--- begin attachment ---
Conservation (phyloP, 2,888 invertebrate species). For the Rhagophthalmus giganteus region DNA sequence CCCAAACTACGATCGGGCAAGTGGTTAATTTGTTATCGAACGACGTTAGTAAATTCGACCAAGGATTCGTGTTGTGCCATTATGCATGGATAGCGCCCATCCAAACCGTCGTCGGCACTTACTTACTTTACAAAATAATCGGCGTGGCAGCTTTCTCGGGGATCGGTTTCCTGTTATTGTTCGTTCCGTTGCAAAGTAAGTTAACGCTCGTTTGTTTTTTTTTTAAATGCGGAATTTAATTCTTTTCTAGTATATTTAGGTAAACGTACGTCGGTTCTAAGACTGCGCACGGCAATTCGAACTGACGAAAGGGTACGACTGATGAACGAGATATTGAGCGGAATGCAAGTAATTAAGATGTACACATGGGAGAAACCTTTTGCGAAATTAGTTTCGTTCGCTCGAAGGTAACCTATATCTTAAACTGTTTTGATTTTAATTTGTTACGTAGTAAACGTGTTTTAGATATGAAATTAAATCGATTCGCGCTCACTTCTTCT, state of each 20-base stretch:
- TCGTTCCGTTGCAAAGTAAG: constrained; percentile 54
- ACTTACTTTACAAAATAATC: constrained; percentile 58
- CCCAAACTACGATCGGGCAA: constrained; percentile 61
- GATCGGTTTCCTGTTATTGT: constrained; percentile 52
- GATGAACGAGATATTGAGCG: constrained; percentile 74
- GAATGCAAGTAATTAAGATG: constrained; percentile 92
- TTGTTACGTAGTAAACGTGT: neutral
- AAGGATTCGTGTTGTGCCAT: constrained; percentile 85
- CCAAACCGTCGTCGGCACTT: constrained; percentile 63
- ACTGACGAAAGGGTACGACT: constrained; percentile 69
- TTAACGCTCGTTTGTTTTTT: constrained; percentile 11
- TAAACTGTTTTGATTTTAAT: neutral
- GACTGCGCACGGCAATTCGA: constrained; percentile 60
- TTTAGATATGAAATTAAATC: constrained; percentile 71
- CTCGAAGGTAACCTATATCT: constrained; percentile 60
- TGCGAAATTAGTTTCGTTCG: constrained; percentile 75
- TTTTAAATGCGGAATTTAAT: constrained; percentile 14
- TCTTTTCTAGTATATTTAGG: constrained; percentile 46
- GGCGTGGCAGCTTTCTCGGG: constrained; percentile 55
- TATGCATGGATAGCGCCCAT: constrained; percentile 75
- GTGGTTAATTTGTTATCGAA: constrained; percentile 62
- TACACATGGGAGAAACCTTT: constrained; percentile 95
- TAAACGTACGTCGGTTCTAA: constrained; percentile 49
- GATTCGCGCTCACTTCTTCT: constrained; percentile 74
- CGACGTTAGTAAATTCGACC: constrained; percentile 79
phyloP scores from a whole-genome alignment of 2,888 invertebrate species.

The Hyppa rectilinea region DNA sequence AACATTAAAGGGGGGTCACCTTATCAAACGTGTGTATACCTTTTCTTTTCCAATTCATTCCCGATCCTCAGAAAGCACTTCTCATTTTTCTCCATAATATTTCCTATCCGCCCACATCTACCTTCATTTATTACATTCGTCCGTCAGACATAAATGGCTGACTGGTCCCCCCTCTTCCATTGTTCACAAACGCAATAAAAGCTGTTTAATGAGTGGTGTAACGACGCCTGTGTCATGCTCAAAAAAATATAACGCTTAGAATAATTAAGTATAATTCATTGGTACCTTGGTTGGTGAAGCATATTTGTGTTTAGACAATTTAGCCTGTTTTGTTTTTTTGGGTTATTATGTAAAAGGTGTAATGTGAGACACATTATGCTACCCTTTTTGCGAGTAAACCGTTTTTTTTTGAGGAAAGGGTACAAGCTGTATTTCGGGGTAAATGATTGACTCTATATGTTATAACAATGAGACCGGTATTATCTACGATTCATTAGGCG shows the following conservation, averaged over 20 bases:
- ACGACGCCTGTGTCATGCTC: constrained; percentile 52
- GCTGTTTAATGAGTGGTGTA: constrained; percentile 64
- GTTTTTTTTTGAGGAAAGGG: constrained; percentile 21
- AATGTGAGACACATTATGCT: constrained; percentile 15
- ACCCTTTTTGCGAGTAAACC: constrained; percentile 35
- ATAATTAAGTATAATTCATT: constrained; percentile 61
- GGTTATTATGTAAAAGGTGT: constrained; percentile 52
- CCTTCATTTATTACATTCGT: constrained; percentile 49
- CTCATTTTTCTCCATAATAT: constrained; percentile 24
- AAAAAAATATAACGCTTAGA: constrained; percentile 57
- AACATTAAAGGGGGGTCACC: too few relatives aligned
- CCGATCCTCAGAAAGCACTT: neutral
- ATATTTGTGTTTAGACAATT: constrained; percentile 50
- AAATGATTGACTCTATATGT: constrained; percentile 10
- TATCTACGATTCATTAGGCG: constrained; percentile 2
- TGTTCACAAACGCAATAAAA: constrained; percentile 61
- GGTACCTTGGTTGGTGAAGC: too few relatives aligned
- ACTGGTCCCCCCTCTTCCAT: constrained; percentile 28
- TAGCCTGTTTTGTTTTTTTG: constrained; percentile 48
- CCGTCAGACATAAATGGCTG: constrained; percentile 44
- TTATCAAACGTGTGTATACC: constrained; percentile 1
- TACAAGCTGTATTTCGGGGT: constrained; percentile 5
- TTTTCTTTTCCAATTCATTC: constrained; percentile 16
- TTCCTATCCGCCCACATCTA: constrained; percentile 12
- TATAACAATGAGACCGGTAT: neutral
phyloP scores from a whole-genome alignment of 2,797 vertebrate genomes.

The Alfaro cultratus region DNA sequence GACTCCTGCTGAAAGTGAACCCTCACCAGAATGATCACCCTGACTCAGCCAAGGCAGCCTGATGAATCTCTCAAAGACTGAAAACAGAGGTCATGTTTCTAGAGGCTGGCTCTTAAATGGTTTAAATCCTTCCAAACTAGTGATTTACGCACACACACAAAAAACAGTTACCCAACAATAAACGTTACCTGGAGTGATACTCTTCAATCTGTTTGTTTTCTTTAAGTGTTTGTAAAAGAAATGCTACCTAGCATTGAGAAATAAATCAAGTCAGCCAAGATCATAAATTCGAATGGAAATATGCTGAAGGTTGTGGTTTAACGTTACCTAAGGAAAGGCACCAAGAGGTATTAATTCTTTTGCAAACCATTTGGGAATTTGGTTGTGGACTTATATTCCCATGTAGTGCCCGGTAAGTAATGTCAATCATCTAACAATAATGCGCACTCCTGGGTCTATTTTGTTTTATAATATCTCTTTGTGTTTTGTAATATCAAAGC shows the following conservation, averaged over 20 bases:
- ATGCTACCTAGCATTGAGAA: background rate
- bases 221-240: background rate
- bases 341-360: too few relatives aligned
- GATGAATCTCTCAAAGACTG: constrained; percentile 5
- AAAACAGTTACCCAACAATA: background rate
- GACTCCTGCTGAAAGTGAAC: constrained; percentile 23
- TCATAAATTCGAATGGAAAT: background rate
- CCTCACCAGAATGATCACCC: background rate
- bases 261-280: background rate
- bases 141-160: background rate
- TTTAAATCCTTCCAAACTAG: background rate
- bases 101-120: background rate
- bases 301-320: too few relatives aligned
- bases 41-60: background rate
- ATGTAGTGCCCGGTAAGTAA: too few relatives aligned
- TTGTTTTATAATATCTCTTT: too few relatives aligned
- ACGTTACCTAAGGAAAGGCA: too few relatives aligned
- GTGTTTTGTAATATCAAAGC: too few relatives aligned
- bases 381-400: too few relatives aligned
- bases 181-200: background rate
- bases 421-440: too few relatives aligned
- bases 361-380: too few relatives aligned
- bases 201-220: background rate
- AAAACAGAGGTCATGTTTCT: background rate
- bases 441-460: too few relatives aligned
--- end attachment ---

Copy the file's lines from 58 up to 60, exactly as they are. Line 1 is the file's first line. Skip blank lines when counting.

- bases 341-360: too few relatives aligned
- GATGAATCTCTCAAAGACTG: constrained; percentile 5
- AAAACAGTTACCCAACAATA: background rate